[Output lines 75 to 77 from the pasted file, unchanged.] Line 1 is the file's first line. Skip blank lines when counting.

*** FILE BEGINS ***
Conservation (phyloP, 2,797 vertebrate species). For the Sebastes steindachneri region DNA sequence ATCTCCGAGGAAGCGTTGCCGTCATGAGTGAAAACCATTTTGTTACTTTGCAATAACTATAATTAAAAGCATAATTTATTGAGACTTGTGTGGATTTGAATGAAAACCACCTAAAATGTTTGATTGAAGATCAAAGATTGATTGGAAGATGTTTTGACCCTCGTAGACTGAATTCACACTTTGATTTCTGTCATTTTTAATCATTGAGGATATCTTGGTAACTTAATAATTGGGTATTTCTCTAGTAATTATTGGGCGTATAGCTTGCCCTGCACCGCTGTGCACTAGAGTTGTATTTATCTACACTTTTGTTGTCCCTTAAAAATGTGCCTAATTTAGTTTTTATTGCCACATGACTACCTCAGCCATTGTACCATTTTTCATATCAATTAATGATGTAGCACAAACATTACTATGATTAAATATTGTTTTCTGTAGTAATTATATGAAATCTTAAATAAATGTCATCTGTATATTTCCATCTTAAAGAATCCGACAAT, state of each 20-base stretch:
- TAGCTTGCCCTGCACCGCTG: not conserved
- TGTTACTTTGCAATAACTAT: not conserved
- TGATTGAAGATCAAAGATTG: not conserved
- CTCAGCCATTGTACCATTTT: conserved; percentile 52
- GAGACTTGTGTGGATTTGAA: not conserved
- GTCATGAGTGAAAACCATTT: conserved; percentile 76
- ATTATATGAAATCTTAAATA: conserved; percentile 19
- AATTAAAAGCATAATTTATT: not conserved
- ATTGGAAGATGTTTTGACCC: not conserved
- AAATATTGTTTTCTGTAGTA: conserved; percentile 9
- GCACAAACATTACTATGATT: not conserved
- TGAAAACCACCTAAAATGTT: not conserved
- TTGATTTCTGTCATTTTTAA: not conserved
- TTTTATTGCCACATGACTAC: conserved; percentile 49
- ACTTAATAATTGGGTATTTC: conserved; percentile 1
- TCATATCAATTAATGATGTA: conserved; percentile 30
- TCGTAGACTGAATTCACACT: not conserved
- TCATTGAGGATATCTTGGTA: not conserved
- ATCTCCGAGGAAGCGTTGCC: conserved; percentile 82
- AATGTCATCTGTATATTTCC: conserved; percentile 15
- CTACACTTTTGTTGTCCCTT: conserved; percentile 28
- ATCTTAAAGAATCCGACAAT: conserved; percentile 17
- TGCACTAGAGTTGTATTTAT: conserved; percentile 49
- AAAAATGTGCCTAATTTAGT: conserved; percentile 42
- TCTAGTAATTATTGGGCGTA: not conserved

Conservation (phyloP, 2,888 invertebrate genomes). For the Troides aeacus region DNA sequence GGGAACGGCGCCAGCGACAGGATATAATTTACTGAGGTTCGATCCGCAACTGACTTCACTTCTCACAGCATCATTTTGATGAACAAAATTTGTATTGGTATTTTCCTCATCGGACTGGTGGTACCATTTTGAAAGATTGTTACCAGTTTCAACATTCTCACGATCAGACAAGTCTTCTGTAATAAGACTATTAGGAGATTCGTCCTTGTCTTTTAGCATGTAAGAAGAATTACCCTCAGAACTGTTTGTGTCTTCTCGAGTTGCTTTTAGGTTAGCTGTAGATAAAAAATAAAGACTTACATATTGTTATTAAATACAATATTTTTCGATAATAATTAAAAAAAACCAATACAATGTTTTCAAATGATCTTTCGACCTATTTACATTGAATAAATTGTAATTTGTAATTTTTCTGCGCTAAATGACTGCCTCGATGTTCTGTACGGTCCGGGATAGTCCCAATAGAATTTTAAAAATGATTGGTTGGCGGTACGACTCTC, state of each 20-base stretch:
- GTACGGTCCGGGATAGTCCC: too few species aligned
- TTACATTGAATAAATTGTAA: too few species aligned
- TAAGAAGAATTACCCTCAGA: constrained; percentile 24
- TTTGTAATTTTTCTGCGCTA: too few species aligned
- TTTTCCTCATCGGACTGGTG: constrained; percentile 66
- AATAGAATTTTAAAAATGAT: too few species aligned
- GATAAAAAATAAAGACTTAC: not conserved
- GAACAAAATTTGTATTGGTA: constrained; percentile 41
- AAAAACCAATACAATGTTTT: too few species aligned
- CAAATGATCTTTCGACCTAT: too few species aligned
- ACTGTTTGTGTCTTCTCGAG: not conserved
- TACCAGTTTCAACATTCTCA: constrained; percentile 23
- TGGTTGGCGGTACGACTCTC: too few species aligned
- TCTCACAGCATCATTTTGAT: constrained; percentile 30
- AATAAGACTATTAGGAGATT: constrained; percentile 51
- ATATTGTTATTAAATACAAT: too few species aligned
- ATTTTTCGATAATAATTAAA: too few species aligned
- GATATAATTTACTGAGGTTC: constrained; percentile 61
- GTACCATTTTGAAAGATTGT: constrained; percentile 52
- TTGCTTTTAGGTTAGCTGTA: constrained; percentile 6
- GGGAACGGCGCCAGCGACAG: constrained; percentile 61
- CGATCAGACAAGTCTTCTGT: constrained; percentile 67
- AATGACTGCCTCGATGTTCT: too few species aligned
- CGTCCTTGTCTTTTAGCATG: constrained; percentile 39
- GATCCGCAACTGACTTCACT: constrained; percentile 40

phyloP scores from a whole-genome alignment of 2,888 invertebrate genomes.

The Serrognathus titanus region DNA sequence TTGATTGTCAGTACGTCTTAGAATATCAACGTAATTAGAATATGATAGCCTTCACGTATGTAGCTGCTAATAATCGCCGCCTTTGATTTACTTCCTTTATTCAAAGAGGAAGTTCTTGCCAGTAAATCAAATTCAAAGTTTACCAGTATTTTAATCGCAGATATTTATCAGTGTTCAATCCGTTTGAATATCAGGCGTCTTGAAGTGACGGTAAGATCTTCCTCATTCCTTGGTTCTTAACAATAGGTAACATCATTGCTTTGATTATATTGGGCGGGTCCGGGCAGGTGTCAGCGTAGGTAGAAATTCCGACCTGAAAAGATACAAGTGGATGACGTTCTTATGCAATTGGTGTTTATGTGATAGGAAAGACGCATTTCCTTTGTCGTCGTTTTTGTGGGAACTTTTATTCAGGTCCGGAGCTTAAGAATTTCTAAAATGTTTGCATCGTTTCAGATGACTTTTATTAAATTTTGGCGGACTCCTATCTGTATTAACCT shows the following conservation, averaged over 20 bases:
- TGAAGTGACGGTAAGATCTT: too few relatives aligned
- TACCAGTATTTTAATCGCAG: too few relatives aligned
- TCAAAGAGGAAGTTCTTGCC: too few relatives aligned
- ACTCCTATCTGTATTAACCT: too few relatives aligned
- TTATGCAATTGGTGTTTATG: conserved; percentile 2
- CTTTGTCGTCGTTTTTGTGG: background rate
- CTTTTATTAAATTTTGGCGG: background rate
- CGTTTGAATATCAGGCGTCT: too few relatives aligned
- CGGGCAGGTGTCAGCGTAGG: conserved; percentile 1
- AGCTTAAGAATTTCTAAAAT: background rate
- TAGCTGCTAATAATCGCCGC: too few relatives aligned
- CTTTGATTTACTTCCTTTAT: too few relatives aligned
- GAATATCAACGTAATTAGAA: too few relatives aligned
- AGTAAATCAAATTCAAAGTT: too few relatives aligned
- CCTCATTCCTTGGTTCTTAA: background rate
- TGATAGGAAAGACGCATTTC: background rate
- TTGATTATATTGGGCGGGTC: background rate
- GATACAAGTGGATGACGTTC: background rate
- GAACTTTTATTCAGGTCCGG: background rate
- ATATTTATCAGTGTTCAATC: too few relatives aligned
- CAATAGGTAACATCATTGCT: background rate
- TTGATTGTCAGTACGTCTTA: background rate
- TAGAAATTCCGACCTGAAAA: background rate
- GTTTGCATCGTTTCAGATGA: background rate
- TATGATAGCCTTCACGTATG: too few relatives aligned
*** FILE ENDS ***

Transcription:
- CAATAGGTAACATCATTGCT: background rate
- TTGATTGTCAGTACGTCTTA: background rate
- TAGAAATTCCGACCTGAAAA: background rate